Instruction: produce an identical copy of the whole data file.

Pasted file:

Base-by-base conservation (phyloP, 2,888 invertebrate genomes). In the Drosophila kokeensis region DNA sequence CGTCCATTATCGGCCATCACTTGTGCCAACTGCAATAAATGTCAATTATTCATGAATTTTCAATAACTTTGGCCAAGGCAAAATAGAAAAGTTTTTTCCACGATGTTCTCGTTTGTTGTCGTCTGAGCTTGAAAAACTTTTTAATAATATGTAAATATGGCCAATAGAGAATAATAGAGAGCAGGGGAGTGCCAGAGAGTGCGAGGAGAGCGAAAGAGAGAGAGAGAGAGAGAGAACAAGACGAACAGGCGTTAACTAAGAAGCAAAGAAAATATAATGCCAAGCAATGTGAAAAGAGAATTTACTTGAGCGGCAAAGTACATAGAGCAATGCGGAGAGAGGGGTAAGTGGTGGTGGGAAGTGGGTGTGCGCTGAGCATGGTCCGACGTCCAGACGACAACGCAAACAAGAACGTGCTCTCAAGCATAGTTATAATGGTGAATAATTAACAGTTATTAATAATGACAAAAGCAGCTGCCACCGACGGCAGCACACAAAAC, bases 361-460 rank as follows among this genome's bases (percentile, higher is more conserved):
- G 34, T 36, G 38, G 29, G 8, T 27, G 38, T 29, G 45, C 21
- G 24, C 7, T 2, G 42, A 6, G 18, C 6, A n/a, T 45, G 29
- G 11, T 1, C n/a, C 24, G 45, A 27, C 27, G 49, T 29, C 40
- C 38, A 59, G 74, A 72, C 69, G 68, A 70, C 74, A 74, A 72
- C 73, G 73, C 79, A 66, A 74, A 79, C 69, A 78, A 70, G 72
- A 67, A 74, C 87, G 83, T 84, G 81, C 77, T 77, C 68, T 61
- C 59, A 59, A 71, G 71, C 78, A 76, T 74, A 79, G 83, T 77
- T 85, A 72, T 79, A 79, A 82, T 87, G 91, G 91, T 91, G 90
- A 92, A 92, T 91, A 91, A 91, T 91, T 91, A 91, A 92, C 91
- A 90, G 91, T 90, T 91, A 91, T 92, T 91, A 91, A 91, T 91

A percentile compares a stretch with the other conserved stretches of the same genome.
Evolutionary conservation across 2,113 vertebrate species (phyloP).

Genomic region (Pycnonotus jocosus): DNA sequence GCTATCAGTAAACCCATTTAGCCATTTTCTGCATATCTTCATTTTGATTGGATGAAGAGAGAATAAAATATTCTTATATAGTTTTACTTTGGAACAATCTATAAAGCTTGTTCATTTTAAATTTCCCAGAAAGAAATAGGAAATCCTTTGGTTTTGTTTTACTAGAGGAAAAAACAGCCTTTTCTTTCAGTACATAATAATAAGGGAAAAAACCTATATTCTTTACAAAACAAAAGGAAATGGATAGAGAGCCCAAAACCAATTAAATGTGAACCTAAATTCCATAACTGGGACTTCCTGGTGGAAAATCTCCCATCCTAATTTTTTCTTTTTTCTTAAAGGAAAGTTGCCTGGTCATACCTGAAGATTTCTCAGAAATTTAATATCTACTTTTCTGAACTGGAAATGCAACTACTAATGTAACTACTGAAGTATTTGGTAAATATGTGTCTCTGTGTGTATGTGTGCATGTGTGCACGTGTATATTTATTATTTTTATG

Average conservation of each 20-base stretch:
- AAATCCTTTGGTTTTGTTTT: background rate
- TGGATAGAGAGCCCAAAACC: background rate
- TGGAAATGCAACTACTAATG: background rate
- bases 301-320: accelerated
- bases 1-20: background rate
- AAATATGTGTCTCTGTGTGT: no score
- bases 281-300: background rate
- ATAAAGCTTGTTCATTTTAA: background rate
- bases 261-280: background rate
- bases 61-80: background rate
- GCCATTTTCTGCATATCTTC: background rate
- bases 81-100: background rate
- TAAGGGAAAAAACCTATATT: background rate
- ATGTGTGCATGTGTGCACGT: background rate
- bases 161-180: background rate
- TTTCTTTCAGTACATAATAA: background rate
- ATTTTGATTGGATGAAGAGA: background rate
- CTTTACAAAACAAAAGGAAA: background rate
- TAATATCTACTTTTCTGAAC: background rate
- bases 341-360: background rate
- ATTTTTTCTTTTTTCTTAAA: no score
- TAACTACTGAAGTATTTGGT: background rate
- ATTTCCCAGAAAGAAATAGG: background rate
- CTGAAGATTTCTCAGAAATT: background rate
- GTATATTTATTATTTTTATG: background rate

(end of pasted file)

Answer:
Base-by-base conservation (phyloP, 2,888 invertebrate genomes). In the Drosophila kokeensis region DNA sequence CGTCCATTATCGGCCATCACTTGTGCCAACTGCAATAAATGTCAATTATTCATGAATTTTCAATAACTTTGGCCAAGGCAAAATAGAAAAGTTTTTTCCACGATGTTCTCGTTTGTTGTCGTCTGAGCTTGAAAAACTTTTTAATAATATGTAAATATGGCCAATAGAGAATAATAGAGAGCAGGGGAGTGCCAGAGAGTGCGAGGAGAGCGAAAGAGAGAGAGAGAGAGAGAGAACAAGACGAACAGGCGTTAACTAAGAAGCAAAGAAAATATAATGCCAAGCAATGTGAAAAGAGAATTTACTTGAGCGGCAAAGTACATAGAGCAATGCGGAGAGAGGGGTAAGTGGTGGTGGGAAGTGGGTGTGCGCTGAGCATGGTCCGACGTCCAGACGACAACGCAAACAAGAACGTGCTCTCAAGCATAGTTATAATGGTGAATAATTAACAGTTATTAATAATGACAAAAGCAGCTGCCACCGACGGCAGCACACAAAAC, bases 361-460 rank as follows among this genome's bases (percentile, higher is more conserved):
- G 34, T 36, G 38, G 29, G 8, T 27, G 38, T 29, G 45, C 21
- G 24, C 7, T 2, G 42, A 6, G 18, C 6, A n/a, T 45, G 29
- G 11, T 1, C n/a, C 24, G 45, A 27, C 27, G 49, T 29, C 40
- C 38, A 59, G 74, A 72, C 69, G 68, A 70, C 74, A 74, A 72
- C 73, G 73, C 79, A 66, A 74, A 79, C 69, A 78, A 70, G 72
- A 67, A 74, C 87, G 83, T 84, G 81, C 77, T 77, C 68, T 61
- C 59, A 59, A 71, G 71, C 78, A 76, T 74, A 79, G 83, T 77
- T 85, A 72, T 79, A 79, A 82, T 87, G 91, G 91, T 91, G 90
- A 92, A 92, T 91, A 91, A 91, T 91, T 91, A 91, A 92, C 91
- A 90, G 91, T 90, T 91, A 91, T 92, T 91, A 91, A 91, T 91

A percentile compares a stretch with the other conserved stretches of the same genome.
Evolutionary conservation across 2,113 vertebrate species (phyloP).

Genomic region (Pycnonotus jocosus): DNA sequence GCTATCAGTAAACCCATTTAGCCATTTTCTGCATATCTTCATTTTGATTGGATGAAGAGAGAATAAAATATTCTTATATAGTTTTACTTTGGAACAATCTATAAAGCTTGTTCATTTTAAATTTCCCAGAAAGAAATAGGAAATCCTTTGGTTTTGTTTTACTAGAGGAAAAAACAGCCTTTTCTTTCAGTACATAATAATAAGGGAAAAAACCTATATTCTTTACAAAACAAAAGGAAATGGATAGAGAGCCCAAAACCAATTAAATGTGAACCTAAATTCCATAACTGGGACTTCCTGGTGGAAAATCTCCCATCCTAATTTTTTCTTTTTTCTTAAAGGAAAGTTGCCTGGTCATACCTGAAGATTTCTCAGAAATTTAATATCTACTTTTCTGAACTGGAAATGCAACTACTAATGTAACTACTGAAGTATTTGGTAAATATGTGTCTCTGTGTGTATGTGTGCATGTGTGCACGTGTATATTTATTATTTTTATG

Average conservation of each 20-base stretch:
- AAATCCTTTGGTTTTGTTTT: background rate
- TGGATAGAGAGCCCAAAACC: background rate
- TGGAAATGCAACTACTAATG: background rate
- bases 301-320: accelerated
- bases 1-20: background rate
- AAATATGTGTCTCTGTGTGT: no score
- bases 281-300: background rate
- ATAAAGCTTGTTCATTTTAA: background rate
- bases 261-280: background rate
- bases 61-80: background rate
- GCCATTTTCTGCATATCTTC: background rate
- bases 81-100: background rate
- TAAGGGAAAAAACCTATATT: background rate
- ATGTGTGCATGTGTGCACGT: background rate
- bases 161-180: background rate
- TTTCTTTCAGTACATAATAA: background rate
- ATTTTGATTGGATGAAGAGA: background rate
- CTTTACAAAACAAAAGGAAA: background rate
- TAATATCTACTTTTCTGAAC: background rate
- bases 341-360: background rate
- ATTTTTTCTTTTTTCTTAAA: no score
- TAACTACTGAAGTATTTGGT: background rate
- ATTTCCCAGAAAGAAATAGG: background rate
- CTGAAGATTTCTCAGAAATT: background rate
- GTATATTTATTATTTTTATG: background rate